How to Grow Broccoli Sprouts (Step-By-Step Guide)
This post shares an easy, step-by-step guide for how to grow broccoli sprouts from broccoli seeds. It only takes a few days to grow your own superfood sprouts!
Even if you don’t have a green thumb, you can easily learn how to grow broccoli sprouts from broccoli seeds. Broccoli sprouts do not come from a regular head of broccoli, but from little broccoli seeds that you can purchase.
The best part about sprouting broccoli is that you don’t need to have a green thumb or any dirt whatsoever. All you need are a few tools to start sprouting broccoli seeds right on your kitchen countertop.
Broccoli sprouts contain sulphoraphane that has research behind it showing its cancer-fighting properties. It is a powerful antioxidant that we should be consuming as often as possible.
The simplest method to grow sprouts at home is to use a Mason jar with a strainer lid. Another easy method is to use a Sproutamo Easy Sprout Sprouter that is absolutely perfect for broccoli sprouts.
You will also need to buy some broccoli sprouting seeds.
Day 1: Soak the Broccoli Seeds
To get started, you’ll need to soak your broccoli seeds in a small bowl filled with water. This helps prepare the seeds to sprout. Put the bowl in a dark space for at least 12 hours to soak.
Day 2: Transfer Seeds to Sprouting Vessel
After you have soaked the seeds, it’s time to rinse them and transfer them to your sprouting vessel.
For the next 48 hours, you’ll need to keep the sprouts in a cool, dark place, such as a dark pantry or a kitchen cabinet. You’ll also need to rinse the sprouts at least 3 times a day.
That’s when the Easy Sprouter comes in really handy. It has a built-in strainer so all you have to do is hold it under the kitchen sink to rinse the sprouts.
Days 2-4: Sprout & Rinse
After about 24 hours of being in the sprouting vessel, you’ll see that the sprouts will start to form, although they will be more yellow than green until you reach the last step.
Day 4 or 5: Move the Sprouting Vessel Out of the Dark
Once the sprouts have reached about a half-inch to full-inch in length, it’s time to move the sprouting vessel out of the dark and expose it to some sun. This will be around day 4 or 5 of the sprouting process.
We don’t want to put the vessel in direct sunlight, but just in some nice indirect light for about 12 more hours. This will help develop the lovely green color that broccoli sprouts should have.
Day 5: Harvest the Sprouts
The last step is to harvest your sprouts. They should be fully grown and nice and green. All you have to do to harvest them is give them one really good final rinse and transfer them to a glass bowl with a lid.
Store them in the refrigerator for up to 5 more days.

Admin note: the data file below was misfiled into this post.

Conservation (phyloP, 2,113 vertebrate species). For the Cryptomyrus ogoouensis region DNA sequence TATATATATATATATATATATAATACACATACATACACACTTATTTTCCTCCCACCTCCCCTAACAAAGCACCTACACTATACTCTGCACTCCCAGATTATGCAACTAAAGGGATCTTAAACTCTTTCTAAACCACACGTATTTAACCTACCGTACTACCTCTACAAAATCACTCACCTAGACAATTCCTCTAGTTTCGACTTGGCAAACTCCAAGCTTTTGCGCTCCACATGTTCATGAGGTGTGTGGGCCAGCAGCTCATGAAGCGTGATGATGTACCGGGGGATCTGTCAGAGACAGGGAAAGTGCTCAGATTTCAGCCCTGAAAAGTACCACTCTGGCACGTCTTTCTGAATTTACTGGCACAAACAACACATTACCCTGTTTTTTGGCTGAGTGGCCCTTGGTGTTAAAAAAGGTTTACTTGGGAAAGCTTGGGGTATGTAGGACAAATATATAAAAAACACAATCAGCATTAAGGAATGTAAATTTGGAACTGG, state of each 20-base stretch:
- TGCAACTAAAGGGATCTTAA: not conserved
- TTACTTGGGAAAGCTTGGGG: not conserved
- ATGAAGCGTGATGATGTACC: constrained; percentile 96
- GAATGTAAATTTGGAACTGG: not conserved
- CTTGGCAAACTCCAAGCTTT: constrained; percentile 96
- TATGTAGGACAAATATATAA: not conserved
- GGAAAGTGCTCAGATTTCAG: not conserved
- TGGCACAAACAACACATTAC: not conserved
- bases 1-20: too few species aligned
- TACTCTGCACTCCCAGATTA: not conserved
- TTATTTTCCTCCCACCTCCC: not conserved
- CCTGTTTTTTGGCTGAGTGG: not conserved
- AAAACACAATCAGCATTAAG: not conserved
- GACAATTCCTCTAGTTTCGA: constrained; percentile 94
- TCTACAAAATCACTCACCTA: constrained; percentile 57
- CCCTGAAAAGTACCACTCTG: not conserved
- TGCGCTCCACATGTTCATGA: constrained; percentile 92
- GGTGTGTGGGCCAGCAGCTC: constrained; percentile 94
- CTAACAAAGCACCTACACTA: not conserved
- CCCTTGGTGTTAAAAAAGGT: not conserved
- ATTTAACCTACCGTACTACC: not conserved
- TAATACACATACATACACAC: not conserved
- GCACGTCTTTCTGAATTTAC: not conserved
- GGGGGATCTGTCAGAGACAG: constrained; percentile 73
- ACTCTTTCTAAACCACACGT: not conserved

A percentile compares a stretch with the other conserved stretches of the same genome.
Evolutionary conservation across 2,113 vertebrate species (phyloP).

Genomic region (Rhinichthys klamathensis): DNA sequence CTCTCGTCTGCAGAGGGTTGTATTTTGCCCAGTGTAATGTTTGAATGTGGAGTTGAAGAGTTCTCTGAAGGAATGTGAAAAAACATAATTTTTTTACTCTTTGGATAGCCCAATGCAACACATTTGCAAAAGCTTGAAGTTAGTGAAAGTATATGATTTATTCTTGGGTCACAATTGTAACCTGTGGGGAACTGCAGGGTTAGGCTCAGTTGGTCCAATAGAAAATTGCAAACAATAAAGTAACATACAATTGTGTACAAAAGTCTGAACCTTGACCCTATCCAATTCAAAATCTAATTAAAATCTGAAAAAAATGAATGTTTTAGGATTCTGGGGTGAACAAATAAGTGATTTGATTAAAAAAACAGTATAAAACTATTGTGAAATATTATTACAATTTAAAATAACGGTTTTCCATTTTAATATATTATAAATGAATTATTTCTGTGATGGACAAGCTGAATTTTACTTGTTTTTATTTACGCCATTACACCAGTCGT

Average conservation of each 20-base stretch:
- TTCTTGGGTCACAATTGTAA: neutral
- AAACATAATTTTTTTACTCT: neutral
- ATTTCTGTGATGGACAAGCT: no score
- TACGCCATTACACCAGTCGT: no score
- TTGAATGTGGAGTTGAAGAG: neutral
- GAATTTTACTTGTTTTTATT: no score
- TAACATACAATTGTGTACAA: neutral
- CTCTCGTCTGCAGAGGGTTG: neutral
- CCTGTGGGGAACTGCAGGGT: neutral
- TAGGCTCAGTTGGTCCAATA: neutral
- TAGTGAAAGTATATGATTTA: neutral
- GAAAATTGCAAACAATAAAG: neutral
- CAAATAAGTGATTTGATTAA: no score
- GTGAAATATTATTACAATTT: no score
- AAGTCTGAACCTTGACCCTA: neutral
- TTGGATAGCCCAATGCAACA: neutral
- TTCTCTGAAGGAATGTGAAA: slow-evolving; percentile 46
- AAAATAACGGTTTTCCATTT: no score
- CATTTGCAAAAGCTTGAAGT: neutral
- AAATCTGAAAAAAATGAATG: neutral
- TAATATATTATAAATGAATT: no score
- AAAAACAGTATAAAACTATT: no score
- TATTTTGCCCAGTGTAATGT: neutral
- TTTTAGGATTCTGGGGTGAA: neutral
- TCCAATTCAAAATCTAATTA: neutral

If you’re looking for broccoli sprout recipes or how to eat broccoli sprouts, then I’ve got you covered too. I love putting them in my Broccoli Sprout Smoothie or as a garnish on my Costco Quinoa Salad or my Costco Chicken Salad. They would also go great in my Cancer Fighting Smoothie.
And, believe it or not, but sprouts are a great food for picky eaters! They are less bitter than fully grown broccoli florets and they have a texture that kids like too.
- Sproutamo Easy Sprouting Sprouter
- if you prefer glass over plastic, you can try this jar with a stainless steel strainer lid
- Organic broccoli sprouting seeds
You should know that the little fuzzy parts of the sprouts are totally normal. They’re micro “hairs” meant to help draw moisture into the sprout, and it’s not mold.
That said, you should let your nose tell you if your sprouts have gone moldy. Any kind of sour smell is not normal and means that they’re probably not safe to eat. I’ve only had this happen once in about fifty times, but it can happen.
If you don’t want to grow them at home, you can most often buy broccoli sprouts at natural food grocers or at your local farmers’ market. But, they are usually really expensive. It is much more cost-effective to grow broccoli sprouts at home! You can also use broccoli sprout powder for an every more convenient option.
Taking into account both the soaking time (12 hours) and sprouting time (3 days), you’re looking at a total of about 3 1/2 – 5 days days.
You can keep them in the fridge for about a week after you harvest them.
They are slightly spicy but they don’t have a super strong flavor. Check out my list of ways to eat broccoli sprouts.
More Health-Promoting Recipes You Might Like
- Celery Juice
- Beet Juice
- Lemon Cinnamon Water
- Detox Smoothie
- Green Vegetable Juice
- Cancer Fighting Smoothies
- How to Grow Microgreens
I hope you make this recipe! If you do, please leave a comment and a starred review below.Print
- 2 tablespoons broccoli seeds
- 1/4 cup water
- Soak the broccoli seeds overnight in a small bowl with filtered water.
- Transfer the seeds to a sprouting vessel and place in a dark, well-ventilated room.
- Rinse the broccoli seeds daily.
- Move the broccoli sprouts out of the dark once the seeds have started to sprout and grow (on about the 3rd or 4th day).
- Harvest the broccoli sprouts once they reach the desired length after about the 4th or 5th day.
- Taking into account both the soaking time (12 hours) and sprouting time (3 days), allow for a total of about 3 1/2 – 5 days days to grow and harvest your broccoli sprouts.
- Freshly harvested broccoli sprouts will keep in the refrigerator for about 5-7 days.
- Prep Time: 5 minutes
- Cook Time: 5 days
- Category: Side dish
- Method: Sprouting jar
- Cuisine: Healthy
- Diet: Vegan
Keywords: sprouted broccoli seeds, how to sprout broccoli, broccoli sprout guide
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